In my best imitation of a philosopher, allow me to remind you of what you already know: for thinking well ethically–whether publicly or privately–you need more than just statistics.
It is a lesson of which I am reminded periodically, usually via hotly debated political questions here in the U.S. In the past years I have seen credible–yet probably logically incompatible–statistics deployed to both attack and defend the various “Stimulus” packages, the “Affordable Care Act,” gun ownership, abortion, and nearly every other important topic of recent years. The fact that these seemingly incompatible statistics sound credible is partly a function of a lack of time, resources, and ability on my part to investigate every statistic thrown in my face (what else could Purgatory be for, anyway?) and partly due to the fact that many of our U.S. politicians are more properly actors–in terms of what they actually do–than careful deliberators, not to mention “guardians of the body politic.” As a result, a great many of them (yes, on both “sides”) can state preposterous statistics with tones of unassailable gravitas.
But the inconclusive nature of statistics is also a lesson of which I am reminded by the philosopher Immanuel Kant every time I teach his Grounding for the Metaphysics of Morals, even though Kant came long before our age of “big data.” How can this be? Think for a moment about what statistics are. I would submit that most of them are what Kant would classify as consequences. They are either measurements of things that have happened, or things that are likely to happen, or things that are likely to happen if you ignore several other things likely to happen and presume that several other nearly impossible things will happen.
(As you can see, it is the clarity of my prose than has won the hearts of my readers.)
Yep, consequences are a slippery business. In the course of the Grounding, Kant identifies several problems with trying to determine the morality of actions based on their consequences. To name but a few of them, consequences are difficult to foresee for us as limited human beings (and even today, as limited human beings with powerful computers equipped with Diablo 3). We don’t always know what will lead to what. To take a famous historical example, it was thought that the Treaty of Versailles would bring a lasting peace to Europe, but it helped give rise to another world war. But leave aside geopolitical considerations: we don’t always know what will lead to what even in our personal lives. We think good health will make us happy, but we might just feel so good that we go out and get ourselves tangled up in adultery. Or as Kant glumly notes, we might imagine that being smarter would make us happy, but being smarter might just give us a keener eye for all the misery of the world. It is, after all, the nerdy smart people who like to talk about “WorldSuck” as if it has just been recently discovered.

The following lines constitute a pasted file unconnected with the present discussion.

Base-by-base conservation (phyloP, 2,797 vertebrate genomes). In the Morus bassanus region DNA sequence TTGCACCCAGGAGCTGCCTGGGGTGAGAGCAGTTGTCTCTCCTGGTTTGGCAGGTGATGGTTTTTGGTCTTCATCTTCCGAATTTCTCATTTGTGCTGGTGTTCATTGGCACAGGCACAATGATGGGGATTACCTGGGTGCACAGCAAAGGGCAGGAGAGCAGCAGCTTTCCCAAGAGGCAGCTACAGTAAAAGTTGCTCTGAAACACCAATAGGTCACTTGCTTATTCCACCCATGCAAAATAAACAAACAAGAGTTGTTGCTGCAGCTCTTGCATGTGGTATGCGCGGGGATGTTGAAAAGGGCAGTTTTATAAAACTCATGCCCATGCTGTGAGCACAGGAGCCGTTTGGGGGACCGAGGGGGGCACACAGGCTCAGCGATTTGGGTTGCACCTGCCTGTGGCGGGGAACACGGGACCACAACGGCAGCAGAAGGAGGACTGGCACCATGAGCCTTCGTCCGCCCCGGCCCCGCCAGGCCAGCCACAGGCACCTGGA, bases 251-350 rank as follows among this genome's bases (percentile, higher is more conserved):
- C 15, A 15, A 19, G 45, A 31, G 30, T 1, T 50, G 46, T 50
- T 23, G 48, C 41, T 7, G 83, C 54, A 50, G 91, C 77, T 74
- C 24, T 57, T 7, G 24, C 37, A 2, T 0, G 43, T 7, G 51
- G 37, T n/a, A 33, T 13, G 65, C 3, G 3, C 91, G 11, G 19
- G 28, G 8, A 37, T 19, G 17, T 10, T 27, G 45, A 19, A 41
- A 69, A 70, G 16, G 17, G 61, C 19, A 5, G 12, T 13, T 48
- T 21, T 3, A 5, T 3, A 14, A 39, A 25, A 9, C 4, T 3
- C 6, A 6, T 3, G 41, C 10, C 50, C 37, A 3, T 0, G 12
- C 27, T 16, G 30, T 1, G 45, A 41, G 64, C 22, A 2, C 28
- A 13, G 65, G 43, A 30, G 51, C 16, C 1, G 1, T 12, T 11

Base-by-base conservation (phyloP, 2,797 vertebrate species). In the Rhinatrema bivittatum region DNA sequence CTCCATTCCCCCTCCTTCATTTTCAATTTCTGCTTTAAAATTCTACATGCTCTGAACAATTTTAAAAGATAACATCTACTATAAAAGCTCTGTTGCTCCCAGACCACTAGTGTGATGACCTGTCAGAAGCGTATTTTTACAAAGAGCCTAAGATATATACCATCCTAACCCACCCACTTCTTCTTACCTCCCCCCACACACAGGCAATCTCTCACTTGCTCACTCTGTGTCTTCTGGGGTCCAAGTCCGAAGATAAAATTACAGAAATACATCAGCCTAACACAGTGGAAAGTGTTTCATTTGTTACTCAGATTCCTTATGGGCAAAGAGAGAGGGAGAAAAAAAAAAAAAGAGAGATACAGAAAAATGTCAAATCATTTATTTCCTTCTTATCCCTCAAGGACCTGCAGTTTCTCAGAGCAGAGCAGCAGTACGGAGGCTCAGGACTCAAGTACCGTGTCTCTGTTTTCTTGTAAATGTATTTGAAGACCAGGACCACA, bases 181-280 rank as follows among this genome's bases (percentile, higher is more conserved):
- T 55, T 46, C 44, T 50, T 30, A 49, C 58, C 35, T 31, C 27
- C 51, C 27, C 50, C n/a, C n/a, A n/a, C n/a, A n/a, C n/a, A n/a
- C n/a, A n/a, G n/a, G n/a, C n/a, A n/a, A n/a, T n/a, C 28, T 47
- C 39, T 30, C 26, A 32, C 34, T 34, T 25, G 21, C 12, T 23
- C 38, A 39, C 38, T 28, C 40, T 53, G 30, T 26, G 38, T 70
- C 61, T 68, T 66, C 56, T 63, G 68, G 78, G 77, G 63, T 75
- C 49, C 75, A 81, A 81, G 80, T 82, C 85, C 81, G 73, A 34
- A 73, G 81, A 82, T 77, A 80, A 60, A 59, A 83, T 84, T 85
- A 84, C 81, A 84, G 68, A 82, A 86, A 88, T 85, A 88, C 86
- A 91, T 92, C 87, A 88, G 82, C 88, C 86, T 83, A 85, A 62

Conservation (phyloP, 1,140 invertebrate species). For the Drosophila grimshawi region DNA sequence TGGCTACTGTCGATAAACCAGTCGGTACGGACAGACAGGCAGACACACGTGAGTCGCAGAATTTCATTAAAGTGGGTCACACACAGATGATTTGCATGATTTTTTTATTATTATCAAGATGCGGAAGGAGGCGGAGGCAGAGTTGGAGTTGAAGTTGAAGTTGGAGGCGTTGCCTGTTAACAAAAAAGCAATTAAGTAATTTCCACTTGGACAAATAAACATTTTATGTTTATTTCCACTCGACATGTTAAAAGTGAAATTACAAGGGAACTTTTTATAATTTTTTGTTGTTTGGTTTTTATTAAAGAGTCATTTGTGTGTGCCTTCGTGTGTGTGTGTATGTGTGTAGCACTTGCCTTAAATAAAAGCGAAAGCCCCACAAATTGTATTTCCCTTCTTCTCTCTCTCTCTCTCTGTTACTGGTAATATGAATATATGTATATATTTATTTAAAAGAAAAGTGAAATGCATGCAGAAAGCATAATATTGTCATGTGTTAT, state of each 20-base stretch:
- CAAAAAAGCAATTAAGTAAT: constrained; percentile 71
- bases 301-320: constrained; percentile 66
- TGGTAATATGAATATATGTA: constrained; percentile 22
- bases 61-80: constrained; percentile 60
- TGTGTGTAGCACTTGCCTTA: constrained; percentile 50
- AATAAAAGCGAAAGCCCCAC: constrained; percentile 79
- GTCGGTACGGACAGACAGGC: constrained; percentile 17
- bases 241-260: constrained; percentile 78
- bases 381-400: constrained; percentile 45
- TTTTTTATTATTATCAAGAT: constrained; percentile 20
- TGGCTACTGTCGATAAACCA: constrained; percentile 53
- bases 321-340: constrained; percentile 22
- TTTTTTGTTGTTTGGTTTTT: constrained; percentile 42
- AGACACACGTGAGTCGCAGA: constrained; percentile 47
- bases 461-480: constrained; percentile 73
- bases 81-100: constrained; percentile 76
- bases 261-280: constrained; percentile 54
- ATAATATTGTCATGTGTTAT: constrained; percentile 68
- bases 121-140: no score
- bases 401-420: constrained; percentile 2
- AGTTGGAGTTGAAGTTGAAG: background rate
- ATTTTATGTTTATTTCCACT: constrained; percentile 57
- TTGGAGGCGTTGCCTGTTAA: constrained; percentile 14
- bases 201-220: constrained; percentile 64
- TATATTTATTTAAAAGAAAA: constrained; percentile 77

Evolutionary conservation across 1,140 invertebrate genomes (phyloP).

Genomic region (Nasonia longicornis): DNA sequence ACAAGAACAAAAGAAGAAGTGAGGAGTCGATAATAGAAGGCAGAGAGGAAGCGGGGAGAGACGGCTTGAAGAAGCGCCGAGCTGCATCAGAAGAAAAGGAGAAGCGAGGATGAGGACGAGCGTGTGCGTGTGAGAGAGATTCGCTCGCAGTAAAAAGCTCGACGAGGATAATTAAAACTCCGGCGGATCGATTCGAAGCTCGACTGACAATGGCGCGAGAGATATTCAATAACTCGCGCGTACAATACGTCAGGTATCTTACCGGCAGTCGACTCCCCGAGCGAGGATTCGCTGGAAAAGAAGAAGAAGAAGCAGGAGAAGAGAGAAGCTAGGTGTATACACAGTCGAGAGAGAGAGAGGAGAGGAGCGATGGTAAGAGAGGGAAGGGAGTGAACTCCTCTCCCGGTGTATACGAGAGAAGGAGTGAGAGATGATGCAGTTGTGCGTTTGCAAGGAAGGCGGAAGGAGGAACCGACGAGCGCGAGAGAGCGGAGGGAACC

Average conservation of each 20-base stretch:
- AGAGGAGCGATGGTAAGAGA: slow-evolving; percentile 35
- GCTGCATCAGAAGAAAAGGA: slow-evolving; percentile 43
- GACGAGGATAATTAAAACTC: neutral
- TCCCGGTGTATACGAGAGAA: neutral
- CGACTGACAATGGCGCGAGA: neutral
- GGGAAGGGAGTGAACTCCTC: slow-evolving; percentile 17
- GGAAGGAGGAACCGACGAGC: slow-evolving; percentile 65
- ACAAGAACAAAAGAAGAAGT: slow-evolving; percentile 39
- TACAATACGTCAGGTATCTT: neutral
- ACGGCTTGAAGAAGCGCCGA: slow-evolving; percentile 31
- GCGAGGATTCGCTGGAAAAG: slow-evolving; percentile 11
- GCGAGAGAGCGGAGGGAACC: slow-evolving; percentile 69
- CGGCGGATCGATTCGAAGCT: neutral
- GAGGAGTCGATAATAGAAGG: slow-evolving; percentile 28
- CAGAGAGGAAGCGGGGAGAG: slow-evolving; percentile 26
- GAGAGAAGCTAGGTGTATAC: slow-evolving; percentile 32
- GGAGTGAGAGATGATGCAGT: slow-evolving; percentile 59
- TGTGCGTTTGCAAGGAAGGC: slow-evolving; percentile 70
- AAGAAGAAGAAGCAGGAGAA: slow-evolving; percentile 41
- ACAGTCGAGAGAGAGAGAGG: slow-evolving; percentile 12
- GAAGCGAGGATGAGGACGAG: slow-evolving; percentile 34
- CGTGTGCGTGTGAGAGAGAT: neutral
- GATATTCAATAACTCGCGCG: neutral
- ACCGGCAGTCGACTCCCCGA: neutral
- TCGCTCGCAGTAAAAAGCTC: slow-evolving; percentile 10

Not only are consequences difficult to foresee, but they are also sometimes difficult to see at all. That is to say, not all the consequences of an action are obvious. To supplement Kant with a little Gandalf, “not even the wise can see all ends.” And even when something has obviously happened, identifying the exact chain of causation can be difficult. In regard to statistics, this is the well-known difference between correlation and causation. Sometimes things can happen together–increased murder rate and increased ice cream consumption–without one having anything to do with the other in terms of morality.
Now Kant wished to expel the consideration of consequences entirely from moral discourse in favor of the rational estimation of our duties, but none of us really wants that either, at least on the public level. Would you really want to discuss gun control, or vaccination, or education in the total absence of statistics and other consequential considerations? If you answered no, perhaps it is because you are rightly aware that actions are intimately connected to consequences. One might even go so far as to say that actions are named for their consequences–or at least on their most important consequences. For example, murder might also be “exercise,” but the health of the murderer is clearly a less morally relevant consequence of his action.
No, the lesson to be drawn is not really that there are “lies, damned lies, and statistics” as Mark Twain made famous, but just that statistical thought must be heavily supplemented in ethics–again, whether public or private–with other considerations, such as the example and opinions of the virtuous agents of the past, with an appreciation of how circumstances alter actions, and even with a rational estimation of duties (just for you, Kant) and a rational estimation of rights (as opposed to the more common emotive forms of estimation).